However, on the western side, the Hollenbek–Klein Zecher section was reactivated as early as 1950; apart from the new terminus, the stations of Hakendorf, Sterley and Alt Horst were re-opened. It was operated with railbuses. The section between Hollenbek and Mölln was closed on 3 September 1959, finally ending passenger services on the entire West German section between Klein Zecher and Bad Oldesloe.

On 1 September 1971, the transport of freight between Hollenbek and Klein Zecher and between Ratzeburg and Bad Oldesloe was abandoned; a year later was the track was dismantled on these sections. On the remaining 13 km to Ratzeburg, however, a little freight traffic remained, mainly consisting of the transport of sugar beet to Uelzen in Lower Saxony. This section continued to be operated until 14 December 1994, but it was then also closed due to its unprofitability.

The eastern section[edit]

Station building in Bantin

Passenger and freight services on the Hagenow Land–Zarrentin section were maintained until 30 April 1969. The line was closed until 27 September 1975 for the rehabilitation of the track. Passenger traffic was sparse, but it was maintained until the turn of the millennium, while the carriage of freight between Zarrentin and Wittenburg was discontinued on 31 December 1994.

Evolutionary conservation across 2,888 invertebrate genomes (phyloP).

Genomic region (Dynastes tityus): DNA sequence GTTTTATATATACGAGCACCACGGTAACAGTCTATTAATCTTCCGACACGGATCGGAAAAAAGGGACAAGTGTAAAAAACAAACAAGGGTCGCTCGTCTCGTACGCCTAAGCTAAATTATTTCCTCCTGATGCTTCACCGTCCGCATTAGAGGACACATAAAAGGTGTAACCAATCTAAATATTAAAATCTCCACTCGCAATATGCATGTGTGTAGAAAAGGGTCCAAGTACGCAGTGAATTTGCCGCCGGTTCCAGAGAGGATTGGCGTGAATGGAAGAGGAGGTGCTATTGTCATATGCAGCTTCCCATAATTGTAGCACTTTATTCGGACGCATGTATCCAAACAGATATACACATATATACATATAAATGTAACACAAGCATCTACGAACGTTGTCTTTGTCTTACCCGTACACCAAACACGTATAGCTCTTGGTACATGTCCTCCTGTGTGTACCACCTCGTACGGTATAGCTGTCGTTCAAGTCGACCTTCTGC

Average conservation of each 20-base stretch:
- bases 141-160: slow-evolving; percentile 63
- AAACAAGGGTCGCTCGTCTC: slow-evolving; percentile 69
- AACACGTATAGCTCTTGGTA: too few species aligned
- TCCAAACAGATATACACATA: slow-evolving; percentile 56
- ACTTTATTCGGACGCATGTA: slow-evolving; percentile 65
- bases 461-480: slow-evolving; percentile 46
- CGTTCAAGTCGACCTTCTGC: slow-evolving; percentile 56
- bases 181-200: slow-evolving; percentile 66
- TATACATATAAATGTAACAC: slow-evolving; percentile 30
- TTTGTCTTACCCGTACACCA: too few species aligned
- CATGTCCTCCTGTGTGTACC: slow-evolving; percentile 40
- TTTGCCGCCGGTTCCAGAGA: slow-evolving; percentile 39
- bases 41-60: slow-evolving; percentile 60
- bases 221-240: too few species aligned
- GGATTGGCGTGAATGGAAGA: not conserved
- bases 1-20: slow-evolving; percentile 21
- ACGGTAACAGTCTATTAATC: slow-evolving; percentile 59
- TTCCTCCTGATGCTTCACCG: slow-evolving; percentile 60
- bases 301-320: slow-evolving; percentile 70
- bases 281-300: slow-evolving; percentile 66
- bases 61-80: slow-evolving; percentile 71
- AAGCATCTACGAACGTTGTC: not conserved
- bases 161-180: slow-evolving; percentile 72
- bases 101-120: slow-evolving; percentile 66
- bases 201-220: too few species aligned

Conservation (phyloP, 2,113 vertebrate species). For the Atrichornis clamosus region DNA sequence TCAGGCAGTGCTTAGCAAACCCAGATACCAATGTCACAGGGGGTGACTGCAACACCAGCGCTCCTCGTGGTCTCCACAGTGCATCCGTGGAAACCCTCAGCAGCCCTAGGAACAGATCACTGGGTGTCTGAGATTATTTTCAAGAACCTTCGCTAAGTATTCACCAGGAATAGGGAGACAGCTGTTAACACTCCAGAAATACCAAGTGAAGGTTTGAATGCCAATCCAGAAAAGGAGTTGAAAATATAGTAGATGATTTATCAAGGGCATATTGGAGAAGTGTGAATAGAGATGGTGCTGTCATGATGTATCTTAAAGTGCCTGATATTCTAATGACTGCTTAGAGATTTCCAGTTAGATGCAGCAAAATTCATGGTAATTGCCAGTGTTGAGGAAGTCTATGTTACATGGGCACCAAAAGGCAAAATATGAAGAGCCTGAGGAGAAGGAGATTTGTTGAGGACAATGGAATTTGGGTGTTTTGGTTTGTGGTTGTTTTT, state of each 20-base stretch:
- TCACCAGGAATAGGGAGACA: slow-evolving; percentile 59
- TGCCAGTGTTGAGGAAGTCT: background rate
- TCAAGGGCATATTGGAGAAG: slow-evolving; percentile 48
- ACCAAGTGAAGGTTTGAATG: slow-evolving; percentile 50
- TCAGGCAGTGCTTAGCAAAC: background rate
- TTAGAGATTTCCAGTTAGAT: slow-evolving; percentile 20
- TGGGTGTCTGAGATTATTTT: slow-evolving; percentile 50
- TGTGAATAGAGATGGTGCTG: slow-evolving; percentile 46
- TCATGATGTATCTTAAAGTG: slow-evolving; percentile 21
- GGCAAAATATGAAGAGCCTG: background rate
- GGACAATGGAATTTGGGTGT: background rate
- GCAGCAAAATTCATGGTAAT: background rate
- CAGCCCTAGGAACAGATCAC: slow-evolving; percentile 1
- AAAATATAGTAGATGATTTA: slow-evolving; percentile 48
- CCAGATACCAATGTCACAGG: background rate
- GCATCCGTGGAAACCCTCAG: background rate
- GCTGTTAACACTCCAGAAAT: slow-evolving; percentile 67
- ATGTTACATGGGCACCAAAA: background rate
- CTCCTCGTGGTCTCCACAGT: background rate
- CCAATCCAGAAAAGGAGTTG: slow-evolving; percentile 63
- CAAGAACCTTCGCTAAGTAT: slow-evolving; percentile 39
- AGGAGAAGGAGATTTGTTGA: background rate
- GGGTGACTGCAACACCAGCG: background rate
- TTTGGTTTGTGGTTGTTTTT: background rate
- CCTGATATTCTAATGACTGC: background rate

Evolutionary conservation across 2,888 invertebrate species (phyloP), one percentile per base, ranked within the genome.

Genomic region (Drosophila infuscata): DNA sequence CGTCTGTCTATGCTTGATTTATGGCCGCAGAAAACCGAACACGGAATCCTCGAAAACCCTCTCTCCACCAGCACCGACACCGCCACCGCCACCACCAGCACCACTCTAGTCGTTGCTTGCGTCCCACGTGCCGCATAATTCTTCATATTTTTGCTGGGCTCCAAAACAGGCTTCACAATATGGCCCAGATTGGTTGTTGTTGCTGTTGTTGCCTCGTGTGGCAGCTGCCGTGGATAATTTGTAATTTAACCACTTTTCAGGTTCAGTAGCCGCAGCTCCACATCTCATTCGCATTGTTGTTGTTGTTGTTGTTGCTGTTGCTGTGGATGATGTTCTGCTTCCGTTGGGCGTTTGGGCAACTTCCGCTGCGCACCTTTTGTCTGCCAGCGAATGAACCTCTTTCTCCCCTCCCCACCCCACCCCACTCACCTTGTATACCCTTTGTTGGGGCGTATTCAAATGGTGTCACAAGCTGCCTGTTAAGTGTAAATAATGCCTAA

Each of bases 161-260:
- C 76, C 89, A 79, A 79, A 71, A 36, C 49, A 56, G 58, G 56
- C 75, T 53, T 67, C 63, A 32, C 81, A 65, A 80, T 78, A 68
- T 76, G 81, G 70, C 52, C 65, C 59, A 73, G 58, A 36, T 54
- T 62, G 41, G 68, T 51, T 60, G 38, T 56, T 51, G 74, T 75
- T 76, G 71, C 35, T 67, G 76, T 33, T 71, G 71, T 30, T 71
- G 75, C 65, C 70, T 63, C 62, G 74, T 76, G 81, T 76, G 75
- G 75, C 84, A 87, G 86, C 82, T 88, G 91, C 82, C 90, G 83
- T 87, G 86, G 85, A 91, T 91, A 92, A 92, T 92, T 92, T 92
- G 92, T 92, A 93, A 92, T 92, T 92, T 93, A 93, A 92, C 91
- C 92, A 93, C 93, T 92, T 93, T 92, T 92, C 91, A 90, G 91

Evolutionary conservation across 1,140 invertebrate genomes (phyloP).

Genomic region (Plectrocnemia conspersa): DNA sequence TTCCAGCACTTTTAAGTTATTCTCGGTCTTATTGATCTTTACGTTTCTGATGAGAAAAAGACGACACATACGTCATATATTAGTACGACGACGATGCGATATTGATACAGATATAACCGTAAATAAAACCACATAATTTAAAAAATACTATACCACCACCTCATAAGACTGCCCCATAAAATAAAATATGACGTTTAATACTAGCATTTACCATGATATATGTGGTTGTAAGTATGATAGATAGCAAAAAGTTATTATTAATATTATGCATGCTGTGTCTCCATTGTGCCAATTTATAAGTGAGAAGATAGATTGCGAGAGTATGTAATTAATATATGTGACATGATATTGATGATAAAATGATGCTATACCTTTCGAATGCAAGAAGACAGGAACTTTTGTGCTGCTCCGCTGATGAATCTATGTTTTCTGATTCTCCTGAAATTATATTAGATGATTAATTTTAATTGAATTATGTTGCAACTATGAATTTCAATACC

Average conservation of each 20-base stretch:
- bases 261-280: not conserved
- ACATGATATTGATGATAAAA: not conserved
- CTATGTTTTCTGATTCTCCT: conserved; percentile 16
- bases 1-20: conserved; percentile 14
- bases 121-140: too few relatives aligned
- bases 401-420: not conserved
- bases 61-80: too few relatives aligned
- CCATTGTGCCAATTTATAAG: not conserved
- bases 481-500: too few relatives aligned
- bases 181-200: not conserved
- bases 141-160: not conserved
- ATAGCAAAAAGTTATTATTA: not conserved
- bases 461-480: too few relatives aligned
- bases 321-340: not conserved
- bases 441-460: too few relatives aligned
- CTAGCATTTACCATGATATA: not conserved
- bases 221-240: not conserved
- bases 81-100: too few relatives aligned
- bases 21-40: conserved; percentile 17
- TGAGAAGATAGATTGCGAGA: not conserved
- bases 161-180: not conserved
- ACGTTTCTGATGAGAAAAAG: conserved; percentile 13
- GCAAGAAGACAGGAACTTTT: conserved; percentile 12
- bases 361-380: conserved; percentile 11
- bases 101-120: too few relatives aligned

On 28 May 2000, passenger traffic was abandoned on the section between Hagenow Land and Zarrentin. However, freight traffic remained. As a result of a great protest, however, passenger services were reactivated between Hagenow Land and Hagenow Stadt on 15 December 2002.

The Hagenow Land–Zarrentin line was taken over in September 2004 from DB Netz by Planungsverband Transportgewerbegebiet Valluhn/Gallin, a railway infrastructure company[2] that was based locally in Zarrentin, so that rail freight could run to the MEGA-park business park on the A24 autobahn. Operations from line km 0.766 are carried out by the TME (Torsten Meincke Eisenbahn GmbH), which also provides the staff for the signal boxes at Hagenow Stadt, Wittenburg and Zarrentin.

In the autumn of 2009, the tracks were renewed on this section and the maximum line speed increased from 60 to 80 km/h.[3]

Operations[edit]

Hagenow station

Meanwhile, there is some passenger or freight traffic on only two short sections. On the western section between Hollenbek and Ratzeburg, Erlebnisbahn Ratzeburg has operated a seasonal operation with rides on a hand lever trolley (draisine) since 1998. In addition the track is maintained to promote its re-commissioning for the operation of Regionalbahn services.